Townsend's ability excites Venables
Former England boss Terry Venables believes Andros Townsend is the missing ingredient that can ensure Roy Hodgson's men really make an impact at next summer's World Cup.
Townsend burst on to the international stage in sensational fashion earlier this month, producing a couple of scintillating performances against Montenegro and Poland that booked England's passage into next summer's finals.
Given the 22-year-old had been loaned out on nine occasions by Tottenham, Townsend's form came as a surprise to some.
Not Venables though. He continues to keep a close eye on events at White Hart Lane and he always felt Townsend was capable of being something special.
"All those loan periods count for nothing," said Venables.
"It didn't matter whether he had been to one club or a hundred, the only thing he should be judged on is how he plays in any particular game.
"The fact is he has a lot of things going for him.
"Andros has fantastic awareness and his raw pace is always going to make it difficult for defenders.
"He has this ability to hug the touchline, go fast, but still have time to look up to see what he wants to hit in the middle.
"Even when he runs out of space, he has a repertoire of other crosses in his locker; cut-backs, back post, near post.
"It is still early for him but we are all excited about the future because of the performances he has put in."
For Venables, it means Hodgson has the perfect blend to tackle the world's very best nations.
"At times people have said there are too many experienced players, at others too many young players.
"I look at that group and think it is one of the best.
"The experienced players need the legs of the younger ones. The younger players need the help of the older ones."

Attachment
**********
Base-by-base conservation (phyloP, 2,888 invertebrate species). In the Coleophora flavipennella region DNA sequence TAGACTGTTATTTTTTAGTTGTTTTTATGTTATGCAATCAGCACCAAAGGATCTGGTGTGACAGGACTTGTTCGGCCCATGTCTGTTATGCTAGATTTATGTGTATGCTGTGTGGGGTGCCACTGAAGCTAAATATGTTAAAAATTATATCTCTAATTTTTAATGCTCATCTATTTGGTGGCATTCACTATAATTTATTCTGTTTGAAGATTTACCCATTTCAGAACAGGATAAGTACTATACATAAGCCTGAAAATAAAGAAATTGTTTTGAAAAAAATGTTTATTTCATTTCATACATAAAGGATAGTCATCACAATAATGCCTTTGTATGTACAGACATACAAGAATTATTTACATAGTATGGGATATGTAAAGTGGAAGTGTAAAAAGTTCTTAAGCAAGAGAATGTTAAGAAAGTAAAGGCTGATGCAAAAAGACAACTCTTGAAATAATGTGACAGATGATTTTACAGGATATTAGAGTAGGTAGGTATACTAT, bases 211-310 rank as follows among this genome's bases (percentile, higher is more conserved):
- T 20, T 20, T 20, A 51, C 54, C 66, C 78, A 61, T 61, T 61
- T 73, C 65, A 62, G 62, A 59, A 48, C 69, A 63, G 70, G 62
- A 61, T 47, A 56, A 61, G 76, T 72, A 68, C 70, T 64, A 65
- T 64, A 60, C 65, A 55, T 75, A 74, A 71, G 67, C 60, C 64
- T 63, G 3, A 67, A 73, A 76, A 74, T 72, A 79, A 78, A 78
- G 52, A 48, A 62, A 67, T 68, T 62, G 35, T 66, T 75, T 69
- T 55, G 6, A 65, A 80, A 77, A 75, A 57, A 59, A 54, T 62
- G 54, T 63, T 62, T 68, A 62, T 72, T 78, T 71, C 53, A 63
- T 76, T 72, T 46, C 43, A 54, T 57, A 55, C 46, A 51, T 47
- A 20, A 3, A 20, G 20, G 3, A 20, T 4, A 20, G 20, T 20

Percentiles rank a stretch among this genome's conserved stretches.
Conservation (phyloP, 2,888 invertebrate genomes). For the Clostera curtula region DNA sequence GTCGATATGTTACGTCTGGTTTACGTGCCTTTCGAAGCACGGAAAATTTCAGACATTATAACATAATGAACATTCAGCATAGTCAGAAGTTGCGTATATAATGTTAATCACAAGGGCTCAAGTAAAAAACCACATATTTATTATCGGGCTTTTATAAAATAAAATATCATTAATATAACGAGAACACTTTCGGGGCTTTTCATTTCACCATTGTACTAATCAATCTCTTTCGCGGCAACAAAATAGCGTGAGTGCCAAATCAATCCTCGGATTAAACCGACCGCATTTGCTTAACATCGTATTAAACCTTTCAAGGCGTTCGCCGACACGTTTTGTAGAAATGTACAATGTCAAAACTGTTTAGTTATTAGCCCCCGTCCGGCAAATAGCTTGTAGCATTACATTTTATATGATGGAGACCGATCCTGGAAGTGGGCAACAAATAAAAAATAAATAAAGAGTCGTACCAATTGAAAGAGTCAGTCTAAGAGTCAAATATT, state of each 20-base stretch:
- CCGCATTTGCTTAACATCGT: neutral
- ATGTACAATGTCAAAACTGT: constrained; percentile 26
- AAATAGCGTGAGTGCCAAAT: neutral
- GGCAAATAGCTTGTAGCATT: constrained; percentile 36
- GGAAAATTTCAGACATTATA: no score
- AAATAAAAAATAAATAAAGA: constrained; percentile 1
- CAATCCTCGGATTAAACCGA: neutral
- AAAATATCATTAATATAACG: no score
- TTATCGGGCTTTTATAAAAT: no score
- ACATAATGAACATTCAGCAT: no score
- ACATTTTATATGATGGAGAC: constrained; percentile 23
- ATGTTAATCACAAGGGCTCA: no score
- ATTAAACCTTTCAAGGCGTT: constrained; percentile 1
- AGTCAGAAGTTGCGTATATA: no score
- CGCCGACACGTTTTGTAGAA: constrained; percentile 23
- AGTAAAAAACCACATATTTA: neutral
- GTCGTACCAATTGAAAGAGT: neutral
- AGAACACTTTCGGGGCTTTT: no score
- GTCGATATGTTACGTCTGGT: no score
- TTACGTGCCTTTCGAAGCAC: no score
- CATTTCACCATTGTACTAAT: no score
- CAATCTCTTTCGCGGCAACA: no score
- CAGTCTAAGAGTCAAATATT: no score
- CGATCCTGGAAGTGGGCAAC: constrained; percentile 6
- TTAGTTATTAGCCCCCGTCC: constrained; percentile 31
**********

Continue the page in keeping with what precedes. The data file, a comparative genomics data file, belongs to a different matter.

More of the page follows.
Few expect England to emulate the heroics of 1966, yet, as the curtain is being brought down on the Football Association's 150th anniversary, there is genuine optimism for the future.
Saturday's gala dinner was a fitting tribute to the organisation founded in the same Grand Connaught Rooms a century and a half earlier.
Football Association president, the Duke of Cambridge, spoke of his passion for the sport, lamenting the recent failings of his own favourite team, Aston Villa.
Lord Bragg showed a shortened version of his own documentary about the game's origins, whilst Hodgson, FA chairman Greg Dyke and FIFA counterpart Sepp Blatter, for in excess of 20 minutes, all spoke with warmth about the FA and English football in general.
Not everything in the garden is rosy though.
Dyke's commission has attracted plenty of negative publicity.
The grumbles are in danger of obscuring the reason Dyke felt action was needed in the first place, namely the decreasing number of young English players breaking into the top flight.
"There is a cocktail of things to look at," said Venables.
"We need to know who is going to make us be able to develop young players at world level because that is what we need.
"How do we get them? And how do we get them to play?
"The implementation of St George's Park will help with the improvement of coaches. That should ensure we have good teachers to the players we have already, whose job it is for them not to get left behind.
"If you look at some of the other countries, both Holland and Germany seem able to continually reach the latter stages of big tournaments, whilst at the same time developing young players who turn out to be world class in years to come.
"Our task is to do exactly the same thing."
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